Strong sales of many works were enjoyed, but a number of notable offerings went completely unsold.
Reporting on the Joyner Waddington’s auction Monday evening, the Canadian Press noted that a 1957 abstract painting by Paul-Emile Borduas sold for about four times its presale estimate. The work, Chatterie, ended up going for $660,800 including buyer’s premium—just $3,000 short of a Borduas record, CP stated.
But CP’s article also noted that no buyers Monday were forthcoming for two paintings by Group of Seven member Franklin Carmichael, estimated at $125,00 to $175,000.
At the Sotheby’s auction on Tuesday, CBC reported, Lawren Harris’s Arctic Sketch XXII doubled its $400,000 to $600,000 estimate, with the bids stopping at $865,000.
But CBC also noted that Harris’s Street in Barrie, Ont., estimated to sell for $900,000 to $1.2 million on Tuesday, didn’t find a buyer. Same for a painting by Tom Thomson estimated at $750,000 to $1 million.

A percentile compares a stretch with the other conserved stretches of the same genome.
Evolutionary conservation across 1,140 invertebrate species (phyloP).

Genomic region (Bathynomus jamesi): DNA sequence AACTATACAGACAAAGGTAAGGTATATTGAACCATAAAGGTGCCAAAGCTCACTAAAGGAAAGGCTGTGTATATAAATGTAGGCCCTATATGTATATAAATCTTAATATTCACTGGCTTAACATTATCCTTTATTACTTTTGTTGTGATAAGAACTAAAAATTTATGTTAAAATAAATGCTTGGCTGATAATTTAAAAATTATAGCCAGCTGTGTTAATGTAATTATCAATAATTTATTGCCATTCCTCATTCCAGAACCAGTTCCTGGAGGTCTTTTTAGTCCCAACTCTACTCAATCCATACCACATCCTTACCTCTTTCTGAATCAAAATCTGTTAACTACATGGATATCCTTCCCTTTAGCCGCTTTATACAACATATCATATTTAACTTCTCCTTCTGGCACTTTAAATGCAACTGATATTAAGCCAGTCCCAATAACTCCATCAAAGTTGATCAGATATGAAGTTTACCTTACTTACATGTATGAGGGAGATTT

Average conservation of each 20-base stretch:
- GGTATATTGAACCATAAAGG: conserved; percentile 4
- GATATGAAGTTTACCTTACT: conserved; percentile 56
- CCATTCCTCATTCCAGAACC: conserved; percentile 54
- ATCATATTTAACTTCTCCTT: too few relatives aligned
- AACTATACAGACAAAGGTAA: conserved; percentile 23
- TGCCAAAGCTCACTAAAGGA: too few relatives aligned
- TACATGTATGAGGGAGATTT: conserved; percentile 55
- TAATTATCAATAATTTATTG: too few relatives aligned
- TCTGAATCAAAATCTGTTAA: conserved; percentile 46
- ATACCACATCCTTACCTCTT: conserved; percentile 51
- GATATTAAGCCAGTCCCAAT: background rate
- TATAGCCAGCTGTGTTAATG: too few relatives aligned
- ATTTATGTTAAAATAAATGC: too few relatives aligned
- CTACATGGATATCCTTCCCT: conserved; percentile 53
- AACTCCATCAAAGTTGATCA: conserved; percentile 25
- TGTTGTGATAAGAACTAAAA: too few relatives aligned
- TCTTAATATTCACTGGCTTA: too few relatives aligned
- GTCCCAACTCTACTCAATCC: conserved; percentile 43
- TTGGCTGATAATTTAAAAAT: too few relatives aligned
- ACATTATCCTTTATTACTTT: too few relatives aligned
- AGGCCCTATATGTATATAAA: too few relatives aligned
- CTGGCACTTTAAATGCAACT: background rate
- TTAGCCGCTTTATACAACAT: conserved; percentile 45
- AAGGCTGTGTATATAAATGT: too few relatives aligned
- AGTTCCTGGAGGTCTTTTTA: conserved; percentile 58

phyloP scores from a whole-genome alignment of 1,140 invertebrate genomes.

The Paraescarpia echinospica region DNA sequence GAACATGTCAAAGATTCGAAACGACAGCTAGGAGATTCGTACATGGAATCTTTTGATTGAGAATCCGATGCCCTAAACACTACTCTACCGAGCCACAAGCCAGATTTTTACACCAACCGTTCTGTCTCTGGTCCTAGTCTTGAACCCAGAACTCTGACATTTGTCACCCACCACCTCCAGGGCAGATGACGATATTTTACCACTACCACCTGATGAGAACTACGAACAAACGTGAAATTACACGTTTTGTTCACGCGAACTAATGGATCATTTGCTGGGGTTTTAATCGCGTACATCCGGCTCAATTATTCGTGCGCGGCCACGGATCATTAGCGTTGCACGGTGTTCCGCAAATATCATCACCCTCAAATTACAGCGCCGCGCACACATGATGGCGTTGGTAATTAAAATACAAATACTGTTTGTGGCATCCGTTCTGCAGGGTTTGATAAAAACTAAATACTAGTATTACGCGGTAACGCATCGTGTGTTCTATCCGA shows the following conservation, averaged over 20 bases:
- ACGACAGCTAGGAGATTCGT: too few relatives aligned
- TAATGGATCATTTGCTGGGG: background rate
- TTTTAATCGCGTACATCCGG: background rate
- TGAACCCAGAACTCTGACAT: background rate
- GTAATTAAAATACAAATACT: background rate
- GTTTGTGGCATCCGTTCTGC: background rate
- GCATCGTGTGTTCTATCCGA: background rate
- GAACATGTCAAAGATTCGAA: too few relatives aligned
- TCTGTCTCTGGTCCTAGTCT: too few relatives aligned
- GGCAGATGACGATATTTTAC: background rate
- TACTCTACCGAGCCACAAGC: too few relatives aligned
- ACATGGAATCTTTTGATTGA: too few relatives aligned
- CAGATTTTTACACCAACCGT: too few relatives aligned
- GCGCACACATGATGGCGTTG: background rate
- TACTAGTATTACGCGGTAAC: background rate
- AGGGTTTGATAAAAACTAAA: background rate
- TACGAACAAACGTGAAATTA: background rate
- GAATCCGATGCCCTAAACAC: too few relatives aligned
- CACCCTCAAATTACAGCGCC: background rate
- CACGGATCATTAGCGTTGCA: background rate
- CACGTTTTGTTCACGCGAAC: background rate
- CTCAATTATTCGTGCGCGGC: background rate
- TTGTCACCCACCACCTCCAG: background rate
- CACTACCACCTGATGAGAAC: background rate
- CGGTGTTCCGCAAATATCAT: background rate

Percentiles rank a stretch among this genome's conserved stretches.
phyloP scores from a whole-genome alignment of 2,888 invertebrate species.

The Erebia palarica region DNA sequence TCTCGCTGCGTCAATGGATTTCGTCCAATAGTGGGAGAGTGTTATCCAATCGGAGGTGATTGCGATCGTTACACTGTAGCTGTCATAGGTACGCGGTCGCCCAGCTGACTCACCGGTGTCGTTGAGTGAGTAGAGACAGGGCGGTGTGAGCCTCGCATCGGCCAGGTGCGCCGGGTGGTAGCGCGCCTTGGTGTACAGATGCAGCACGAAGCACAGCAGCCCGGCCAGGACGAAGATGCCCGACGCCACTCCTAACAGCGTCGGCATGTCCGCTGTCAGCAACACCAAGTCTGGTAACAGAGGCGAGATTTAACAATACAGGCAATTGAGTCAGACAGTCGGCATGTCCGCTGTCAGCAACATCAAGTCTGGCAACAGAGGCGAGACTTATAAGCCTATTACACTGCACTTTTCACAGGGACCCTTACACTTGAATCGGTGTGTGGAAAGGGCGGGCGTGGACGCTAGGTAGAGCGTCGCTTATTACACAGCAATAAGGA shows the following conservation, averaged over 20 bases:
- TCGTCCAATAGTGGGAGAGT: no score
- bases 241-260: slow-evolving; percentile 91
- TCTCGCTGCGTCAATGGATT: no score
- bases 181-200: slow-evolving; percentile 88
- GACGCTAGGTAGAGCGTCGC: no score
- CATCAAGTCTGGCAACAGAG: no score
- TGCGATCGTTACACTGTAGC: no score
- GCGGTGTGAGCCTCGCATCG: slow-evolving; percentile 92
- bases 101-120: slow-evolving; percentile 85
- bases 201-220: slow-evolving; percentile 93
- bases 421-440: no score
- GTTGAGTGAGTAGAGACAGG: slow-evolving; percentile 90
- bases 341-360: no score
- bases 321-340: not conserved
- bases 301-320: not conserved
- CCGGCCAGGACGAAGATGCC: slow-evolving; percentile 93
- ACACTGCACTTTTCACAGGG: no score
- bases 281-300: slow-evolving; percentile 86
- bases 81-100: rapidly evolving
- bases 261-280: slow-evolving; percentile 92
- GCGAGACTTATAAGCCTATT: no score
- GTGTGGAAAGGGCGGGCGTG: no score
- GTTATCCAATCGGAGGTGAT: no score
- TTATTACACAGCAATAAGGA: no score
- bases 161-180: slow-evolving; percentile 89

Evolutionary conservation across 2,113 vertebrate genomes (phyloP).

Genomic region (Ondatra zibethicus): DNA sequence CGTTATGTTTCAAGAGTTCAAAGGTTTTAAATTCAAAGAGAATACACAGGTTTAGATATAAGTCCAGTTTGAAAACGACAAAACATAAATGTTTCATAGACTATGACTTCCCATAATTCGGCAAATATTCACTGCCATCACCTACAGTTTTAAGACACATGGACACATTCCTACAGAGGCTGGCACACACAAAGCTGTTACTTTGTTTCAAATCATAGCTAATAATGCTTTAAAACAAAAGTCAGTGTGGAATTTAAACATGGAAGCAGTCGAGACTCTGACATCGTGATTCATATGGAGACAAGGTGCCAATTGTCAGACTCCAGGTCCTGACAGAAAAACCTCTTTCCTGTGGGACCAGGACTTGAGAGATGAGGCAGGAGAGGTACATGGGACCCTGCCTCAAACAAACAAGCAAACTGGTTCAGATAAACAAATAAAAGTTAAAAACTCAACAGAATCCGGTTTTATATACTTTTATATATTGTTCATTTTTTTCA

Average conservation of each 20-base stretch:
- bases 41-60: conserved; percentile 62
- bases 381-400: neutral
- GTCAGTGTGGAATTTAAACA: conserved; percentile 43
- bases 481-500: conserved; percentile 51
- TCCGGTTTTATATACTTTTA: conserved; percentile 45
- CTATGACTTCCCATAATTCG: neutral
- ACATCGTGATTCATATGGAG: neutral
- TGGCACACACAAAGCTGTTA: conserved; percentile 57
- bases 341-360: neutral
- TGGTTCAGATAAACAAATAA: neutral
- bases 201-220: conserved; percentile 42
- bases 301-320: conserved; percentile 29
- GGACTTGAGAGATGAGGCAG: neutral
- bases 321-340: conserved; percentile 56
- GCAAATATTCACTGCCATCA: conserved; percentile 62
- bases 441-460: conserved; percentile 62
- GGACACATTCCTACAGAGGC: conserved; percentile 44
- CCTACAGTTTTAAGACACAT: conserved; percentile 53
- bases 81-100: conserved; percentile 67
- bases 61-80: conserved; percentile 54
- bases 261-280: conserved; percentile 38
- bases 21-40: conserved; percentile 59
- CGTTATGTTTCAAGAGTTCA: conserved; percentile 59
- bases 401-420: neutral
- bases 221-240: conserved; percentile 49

Similarly, while the Heffel auction on Thursday had Harris’s Hurdy Gurdy go for $1.1 million, it also left Jean-Paul Lemieux’s Femme en noir, estimated at $125,000 to $175,000, and his Madeleine, estimated at $125,000 to $175,000, unsold.
But there was at least one hot item across all auctions for the week, the Globe and Mail reported: works by William Kurelek. As the Globe has noted, all 15 Kureleks across the three auctions sold, “most for amounts well above their presale estimates.”